Much to my surprise, it held quite a bit of weight. For with that document everyone expected us to take ‘the next step’, and immediately wanted to know when we were going to have children. We had talked about having children for quite a while, though never completely seriously. I insisted that we be married prior to conceiving a child. We were in the process of moving out, getting our own place, together. Moving proved to be very stressful and taxing on our relationship. We fought almost non-stop, usually about nothing. For what we were fighting about, no matter what was said, was really about our inability thus far to conceive our first child, as we had planned. She blamed me, convinced that the reason we had not yet conceived was purely my fault. We went on this way for 10 months, every month anxiously awaiting the results of that test. It is one of those tests you cannot study for. We just wished and hoped every month that this would be the month we did not fail that test again. Then finally, in December, we got the results we were hoping for all along. We found out that we were going to be parents. At the age of 20, we would be responsible for another human life, how exciting, how exhilarating, how elating, and how scary. One minute it was, “Wow, we are going to have a baby,” then it was “Wow, we are going to have a baby, everyday, forever and ever.”
The next 10 months were exactly what the books said they would be, verbatim. When a book said she would be feeling something she would, when it mentioned what the heart rates would be, that is what they were, down to the week. We went through the morning sickness. We went through the cravings, the Lamaze classes, the heartburn, the contractions and labor pains. I even spent every evening reading to my unborn child, everything you would expect a pregnancy to be. More importantly and most unnoticeably, our relationship grew during that time; we matured and prepared to become parents. We worried about what we would do in this situation or that. We worried what kind of person would he or she become when they were grown. Where would they go to school? What could we provide for them? It was during this time that we decided, more or less, what kinds of parents we would be. We decided what would be important to us and what our rules would be, we were ready. Well, at least we thought that we were.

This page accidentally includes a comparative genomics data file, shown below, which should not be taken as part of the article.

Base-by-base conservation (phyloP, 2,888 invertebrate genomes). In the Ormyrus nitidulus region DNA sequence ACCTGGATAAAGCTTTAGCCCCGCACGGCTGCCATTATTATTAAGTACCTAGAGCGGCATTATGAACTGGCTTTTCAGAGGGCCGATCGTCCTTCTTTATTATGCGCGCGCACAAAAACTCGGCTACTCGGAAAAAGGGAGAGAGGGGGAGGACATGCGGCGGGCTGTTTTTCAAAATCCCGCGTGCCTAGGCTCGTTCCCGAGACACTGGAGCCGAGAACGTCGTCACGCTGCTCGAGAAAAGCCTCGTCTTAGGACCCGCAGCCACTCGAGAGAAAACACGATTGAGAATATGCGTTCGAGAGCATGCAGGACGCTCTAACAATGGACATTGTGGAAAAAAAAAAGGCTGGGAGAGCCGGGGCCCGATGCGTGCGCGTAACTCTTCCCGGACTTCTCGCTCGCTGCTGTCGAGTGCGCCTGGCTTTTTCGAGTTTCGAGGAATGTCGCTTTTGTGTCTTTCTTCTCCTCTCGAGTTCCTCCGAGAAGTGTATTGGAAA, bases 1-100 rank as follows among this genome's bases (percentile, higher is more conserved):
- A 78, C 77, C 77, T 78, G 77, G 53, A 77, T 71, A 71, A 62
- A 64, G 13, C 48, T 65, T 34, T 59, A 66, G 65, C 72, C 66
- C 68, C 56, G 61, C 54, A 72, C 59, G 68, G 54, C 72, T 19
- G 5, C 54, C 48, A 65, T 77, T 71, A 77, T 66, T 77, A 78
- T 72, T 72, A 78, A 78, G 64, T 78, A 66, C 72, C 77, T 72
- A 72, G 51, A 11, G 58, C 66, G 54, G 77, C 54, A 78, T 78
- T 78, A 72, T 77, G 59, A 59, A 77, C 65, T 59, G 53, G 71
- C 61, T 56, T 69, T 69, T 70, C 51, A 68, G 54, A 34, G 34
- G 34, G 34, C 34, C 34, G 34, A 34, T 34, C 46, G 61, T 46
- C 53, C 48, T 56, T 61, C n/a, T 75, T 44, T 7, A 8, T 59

Julia was brought into this world on September 1, nine days before our anniversary. I remember it being a very strange feeling. It was almost as if I was outside of my body watching everything from above, and I was thinking, “Wow this is really happening. This is what all of this waiting was for.” It was a miraculous thing to watch. The emergence of a child into the world is a scene without parallel. Julia was cleaned, weighed, washed, and tested, and then handed to me. All at once, I felt an overbearing desire to protect this little girl from everything in that big mean nasty world. I felt a new kind of love and respect for my wife. We had learned to perfect the dance of two. We had come to this point and brought a new life into the world, and it was now our responsibility to raise her to be a good person.
At last, they allowed us to bring our newborn baby home. We got her in the door, laid her in her bed and thought, “Ok, now what?” We sat down, completely worn down and exhausted, looked at each other and realized; it was time to start a new dance, the dance of three.